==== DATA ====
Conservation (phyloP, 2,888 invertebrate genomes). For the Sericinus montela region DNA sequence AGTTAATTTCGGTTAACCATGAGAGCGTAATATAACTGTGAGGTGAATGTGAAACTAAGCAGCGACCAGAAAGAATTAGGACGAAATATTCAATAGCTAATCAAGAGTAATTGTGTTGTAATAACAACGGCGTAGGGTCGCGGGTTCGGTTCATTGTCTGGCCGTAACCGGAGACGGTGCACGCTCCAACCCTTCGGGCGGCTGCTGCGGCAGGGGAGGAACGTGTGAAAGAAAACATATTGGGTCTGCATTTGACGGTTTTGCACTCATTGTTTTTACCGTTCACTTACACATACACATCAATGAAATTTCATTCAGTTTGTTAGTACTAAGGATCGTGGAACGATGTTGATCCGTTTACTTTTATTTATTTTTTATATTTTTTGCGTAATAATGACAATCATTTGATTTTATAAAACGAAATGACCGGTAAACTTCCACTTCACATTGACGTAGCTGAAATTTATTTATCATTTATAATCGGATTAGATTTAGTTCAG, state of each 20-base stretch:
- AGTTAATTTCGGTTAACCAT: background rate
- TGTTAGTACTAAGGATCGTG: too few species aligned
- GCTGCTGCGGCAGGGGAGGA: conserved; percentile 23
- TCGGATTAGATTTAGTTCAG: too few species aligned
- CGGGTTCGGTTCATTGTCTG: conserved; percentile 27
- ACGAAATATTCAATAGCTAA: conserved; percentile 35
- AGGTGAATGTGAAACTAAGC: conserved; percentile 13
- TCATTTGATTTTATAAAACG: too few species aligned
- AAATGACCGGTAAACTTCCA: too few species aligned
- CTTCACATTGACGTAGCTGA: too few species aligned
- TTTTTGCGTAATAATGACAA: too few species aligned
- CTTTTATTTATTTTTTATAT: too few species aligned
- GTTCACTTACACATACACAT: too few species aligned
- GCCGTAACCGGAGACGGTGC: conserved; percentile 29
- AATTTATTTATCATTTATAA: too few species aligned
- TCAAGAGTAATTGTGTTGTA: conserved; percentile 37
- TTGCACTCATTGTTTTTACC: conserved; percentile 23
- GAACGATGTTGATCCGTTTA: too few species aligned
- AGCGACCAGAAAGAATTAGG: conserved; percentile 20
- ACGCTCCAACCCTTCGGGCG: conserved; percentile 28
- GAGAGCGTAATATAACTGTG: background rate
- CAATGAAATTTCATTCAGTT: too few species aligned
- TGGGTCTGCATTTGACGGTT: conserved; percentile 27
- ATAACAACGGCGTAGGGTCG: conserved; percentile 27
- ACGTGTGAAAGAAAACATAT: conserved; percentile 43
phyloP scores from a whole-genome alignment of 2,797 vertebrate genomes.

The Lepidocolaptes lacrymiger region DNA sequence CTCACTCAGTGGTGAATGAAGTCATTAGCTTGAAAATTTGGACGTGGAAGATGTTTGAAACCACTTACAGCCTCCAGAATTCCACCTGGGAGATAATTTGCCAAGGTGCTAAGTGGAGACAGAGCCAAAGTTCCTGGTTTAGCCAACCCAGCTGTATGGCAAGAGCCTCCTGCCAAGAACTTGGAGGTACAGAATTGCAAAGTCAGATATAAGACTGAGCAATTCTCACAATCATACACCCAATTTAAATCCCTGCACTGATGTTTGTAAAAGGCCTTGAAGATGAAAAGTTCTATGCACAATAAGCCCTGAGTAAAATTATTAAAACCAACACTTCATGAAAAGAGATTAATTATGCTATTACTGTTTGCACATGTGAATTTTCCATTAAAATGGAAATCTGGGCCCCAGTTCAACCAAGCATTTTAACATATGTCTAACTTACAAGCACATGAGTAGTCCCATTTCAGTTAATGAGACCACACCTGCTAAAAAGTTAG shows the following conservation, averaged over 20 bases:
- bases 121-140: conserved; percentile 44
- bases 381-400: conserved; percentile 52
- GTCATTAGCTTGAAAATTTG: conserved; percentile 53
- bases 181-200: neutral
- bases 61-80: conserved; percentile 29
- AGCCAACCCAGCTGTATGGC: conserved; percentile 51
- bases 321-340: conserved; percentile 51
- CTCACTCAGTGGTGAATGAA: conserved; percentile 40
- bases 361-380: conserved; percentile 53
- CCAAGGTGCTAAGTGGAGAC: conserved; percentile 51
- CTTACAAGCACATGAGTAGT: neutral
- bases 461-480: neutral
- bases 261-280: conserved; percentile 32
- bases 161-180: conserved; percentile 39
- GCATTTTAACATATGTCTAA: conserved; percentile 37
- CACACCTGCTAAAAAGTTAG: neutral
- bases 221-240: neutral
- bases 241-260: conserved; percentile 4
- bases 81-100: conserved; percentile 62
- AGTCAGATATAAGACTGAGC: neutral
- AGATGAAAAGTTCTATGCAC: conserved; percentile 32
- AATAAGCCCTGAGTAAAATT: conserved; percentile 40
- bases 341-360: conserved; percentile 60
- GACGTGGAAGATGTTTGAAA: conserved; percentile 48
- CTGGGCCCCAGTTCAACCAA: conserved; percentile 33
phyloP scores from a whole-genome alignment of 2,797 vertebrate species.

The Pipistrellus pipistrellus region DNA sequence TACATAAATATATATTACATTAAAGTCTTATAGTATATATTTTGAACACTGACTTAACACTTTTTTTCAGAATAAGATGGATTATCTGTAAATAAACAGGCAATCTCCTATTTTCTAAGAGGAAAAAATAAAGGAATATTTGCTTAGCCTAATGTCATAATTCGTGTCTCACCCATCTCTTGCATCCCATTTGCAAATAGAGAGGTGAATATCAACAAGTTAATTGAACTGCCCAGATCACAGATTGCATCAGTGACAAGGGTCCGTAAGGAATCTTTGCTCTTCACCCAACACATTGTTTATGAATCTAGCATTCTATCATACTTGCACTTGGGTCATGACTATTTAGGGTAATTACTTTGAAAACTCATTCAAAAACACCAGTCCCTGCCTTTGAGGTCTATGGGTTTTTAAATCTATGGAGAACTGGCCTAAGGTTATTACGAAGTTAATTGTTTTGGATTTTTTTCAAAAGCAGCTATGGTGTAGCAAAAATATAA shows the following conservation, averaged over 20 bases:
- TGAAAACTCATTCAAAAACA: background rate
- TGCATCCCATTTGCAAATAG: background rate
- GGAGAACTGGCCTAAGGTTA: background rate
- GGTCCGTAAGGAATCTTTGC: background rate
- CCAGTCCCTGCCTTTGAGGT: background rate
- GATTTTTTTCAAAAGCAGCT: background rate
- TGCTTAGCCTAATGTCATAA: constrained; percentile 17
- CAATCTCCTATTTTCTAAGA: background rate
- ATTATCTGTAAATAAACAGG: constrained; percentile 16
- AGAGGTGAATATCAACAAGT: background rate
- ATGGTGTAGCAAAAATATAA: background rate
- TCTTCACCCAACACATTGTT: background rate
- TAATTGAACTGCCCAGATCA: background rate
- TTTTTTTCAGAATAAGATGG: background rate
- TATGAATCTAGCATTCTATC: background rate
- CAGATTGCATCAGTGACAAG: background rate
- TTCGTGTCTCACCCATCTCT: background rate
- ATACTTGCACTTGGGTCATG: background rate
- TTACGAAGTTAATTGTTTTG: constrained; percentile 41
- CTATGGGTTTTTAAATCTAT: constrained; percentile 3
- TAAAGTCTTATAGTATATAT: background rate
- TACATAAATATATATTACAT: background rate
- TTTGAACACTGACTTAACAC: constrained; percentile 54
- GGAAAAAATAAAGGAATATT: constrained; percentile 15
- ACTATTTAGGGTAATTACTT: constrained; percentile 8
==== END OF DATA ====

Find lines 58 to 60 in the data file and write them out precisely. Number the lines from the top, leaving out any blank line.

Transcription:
- GGAGAACTGGCCTAAGGTTA: background rate
- GGTCCGTAAGGAATCTTTGC: background rate
- CCAGTCCCTGCCTTTGAGGT: background rate